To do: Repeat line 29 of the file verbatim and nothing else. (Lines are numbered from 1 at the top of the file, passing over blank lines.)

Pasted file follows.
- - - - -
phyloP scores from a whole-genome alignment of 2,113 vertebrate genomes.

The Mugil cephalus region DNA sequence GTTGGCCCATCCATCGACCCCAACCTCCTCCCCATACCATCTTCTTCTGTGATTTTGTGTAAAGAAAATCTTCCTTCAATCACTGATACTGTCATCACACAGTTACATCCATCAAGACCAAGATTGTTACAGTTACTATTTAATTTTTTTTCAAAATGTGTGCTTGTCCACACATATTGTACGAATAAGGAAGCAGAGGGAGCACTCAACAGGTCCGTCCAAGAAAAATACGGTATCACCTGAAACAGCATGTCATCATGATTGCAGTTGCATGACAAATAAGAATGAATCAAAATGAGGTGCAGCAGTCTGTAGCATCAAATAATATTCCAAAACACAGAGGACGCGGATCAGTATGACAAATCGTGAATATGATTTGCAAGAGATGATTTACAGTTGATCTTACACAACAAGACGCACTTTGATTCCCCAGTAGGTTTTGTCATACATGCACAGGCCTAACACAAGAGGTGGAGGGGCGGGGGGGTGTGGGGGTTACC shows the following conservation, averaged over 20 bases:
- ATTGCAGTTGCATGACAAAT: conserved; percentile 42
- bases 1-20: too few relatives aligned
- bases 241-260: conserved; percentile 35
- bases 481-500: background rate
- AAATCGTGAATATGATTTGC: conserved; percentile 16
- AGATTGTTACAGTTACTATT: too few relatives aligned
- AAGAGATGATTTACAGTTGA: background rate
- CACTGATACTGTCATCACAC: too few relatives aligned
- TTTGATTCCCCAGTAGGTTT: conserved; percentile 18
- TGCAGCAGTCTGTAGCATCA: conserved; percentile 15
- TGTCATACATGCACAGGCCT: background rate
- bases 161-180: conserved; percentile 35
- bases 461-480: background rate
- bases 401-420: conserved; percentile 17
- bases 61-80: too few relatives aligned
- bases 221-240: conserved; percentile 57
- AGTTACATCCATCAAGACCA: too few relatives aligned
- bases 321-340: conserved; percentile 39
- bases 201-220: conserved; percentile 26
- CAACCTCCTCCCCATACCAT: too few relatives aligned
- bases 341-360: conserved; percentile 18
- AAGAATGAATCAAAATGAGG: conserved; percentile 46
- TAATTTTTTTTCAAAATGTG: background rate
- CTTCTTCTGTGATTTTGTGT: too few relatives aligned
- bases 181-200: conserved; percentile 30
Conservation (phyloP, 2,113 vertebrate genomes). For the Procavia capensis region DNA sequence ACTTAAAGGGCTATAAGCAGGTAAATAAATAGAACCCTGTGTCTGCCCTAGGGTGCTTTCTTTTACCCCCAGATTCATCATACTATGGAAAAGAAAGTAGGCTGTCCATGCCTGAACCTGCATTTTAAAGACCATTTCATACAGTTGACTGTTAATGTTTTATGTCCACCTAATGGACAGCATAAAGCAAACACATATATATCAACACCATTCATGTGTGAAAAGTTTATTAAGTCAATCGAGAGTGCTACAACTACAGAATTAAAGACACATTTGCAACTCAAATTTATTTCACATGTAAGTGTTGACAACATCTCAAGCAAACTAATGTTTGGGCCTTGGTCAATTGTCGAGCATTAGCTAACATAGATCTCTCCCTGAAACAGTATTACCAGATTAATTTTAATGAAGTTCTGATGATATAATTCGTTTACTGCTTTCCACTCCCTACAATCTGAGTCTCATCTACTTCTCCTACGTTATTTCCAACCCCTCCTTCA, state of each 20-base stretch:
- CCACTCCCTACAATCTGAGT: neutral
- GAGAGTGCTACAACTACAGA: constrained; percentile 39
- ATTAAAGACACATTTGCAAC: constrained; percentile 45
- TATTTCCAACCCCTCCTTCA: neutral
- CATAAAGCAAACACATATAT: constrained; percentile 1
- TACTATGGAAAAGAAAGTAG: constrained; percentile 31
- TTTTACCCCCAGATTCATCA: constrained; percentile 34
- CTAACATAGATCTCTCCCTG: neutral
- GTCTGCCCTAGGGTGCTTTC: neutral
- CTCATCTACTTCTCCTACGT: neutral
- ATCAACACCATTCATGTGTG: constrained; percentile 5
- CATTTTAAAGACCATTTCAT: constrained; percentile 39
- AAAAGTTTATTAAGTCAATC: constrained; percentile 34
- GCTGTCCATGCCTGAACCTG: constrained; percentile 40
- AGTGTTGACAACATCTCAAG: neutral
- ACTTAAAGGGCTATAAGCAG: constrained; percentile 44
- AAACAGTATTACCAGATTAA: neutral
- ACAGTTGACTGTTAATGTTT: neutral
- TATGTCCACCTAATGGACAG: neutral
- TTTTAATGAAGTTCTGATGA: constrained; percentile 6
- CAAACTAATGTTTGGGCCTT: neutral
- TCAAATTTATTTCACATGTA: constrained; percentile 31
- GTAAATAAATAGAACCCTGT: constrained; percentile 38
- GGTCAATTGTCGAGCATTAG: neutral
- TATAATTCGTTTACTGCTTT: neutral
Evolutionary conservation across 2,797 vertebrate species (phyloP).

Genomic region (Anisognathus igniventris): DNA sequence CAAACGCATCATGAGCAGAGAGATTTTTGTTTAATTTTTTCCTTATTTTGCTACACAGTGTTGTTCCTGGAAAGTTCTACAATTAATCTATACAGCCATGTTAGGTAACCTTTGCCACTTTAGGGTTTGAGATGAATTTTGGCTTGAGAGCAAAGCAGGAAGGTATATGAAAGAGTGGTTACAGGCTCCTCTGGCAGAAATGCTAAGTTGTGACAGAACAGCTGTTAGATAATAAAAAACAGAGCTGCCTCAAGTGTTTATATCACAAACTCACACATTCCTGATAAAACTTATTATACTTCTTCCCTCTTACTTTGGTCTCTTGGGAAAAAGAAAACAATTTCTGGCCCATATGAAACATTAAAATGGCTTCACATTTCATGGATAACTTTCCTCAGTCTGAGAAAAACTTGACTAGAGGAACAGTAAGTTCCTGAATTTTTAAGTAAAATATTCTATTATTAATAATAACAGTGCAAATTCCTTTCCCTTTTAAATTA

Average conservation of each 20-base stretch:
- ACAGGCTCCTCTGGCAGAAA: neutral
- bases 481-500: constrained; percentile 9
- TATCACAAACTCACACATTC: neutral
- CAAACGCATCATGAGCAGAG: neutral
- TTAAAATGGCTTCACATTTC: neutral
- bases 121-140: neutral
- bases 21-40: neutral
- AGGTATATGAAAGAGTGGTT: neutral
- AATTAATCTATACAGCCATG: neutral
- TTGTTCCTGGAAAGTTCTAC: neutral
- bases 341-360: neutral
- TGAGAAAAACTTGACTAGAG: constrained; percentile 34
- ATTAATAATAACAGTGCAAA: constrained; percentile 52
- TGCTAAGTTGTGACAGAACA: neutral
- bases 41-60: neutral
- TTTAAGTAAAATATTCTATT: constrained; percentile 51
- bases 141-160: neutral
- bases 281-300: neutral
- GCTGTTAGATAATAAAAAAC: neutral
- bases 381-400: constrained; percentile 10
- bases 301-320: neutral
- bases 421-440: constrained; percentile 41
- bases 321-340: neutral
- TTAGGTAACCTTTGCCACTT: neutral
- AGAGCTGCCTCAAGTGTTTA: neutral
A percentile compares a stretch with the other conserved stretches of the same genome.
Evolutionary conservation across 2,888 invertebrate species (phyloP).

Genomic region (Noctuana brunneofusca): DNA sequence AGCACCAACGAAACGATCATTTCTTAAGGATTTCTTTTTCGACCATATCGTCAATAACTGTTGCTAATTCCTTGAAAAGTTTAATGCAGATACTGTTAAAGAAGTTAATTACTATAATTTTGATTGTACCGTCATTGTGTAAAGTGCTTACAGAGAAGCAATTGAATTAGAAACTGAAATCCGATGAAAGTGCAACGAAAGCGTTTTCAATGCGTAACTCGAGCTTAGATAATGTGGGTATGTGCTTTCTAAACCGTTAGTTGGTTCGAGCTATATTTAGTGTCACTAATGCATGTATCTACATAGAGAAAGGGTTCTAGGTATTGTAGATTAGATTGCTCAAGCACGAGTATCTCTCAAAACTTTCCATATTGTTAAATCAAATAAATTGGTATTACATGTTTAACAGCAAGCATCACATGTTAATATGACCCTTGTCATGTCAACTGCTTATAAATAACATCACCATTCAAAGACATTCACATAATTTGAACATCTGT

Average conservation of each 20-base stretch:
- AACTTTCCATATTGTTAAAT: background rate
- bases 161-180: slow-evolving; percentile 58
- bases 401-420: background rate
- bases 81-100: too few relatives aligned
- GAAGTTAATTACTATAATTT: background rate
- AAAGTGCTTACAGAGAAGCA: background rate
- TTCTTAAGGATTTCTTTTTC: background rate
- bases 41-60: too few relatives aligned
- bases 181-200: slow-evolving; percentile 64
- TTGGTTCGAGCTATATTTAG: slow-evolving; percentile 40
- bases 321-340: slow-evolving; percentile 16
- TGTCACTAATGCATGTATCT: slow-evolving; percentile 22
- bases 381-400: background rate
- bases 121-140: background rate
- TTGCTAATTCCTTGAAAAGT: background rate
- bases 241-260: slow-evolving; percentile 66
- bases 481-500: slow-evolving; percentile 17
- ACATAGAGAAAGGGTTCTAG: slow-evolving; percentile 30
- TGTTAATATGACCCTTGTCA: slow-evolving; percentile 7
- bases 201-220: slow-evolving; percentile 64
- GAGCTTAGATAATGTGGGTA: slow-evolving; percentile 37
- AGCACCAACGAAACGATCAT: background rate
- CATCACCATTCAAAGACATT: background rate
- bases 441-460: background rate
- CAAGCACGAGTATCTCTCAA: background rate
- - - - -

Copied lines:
- CCACTCCCTACAATCTGAGT: neutral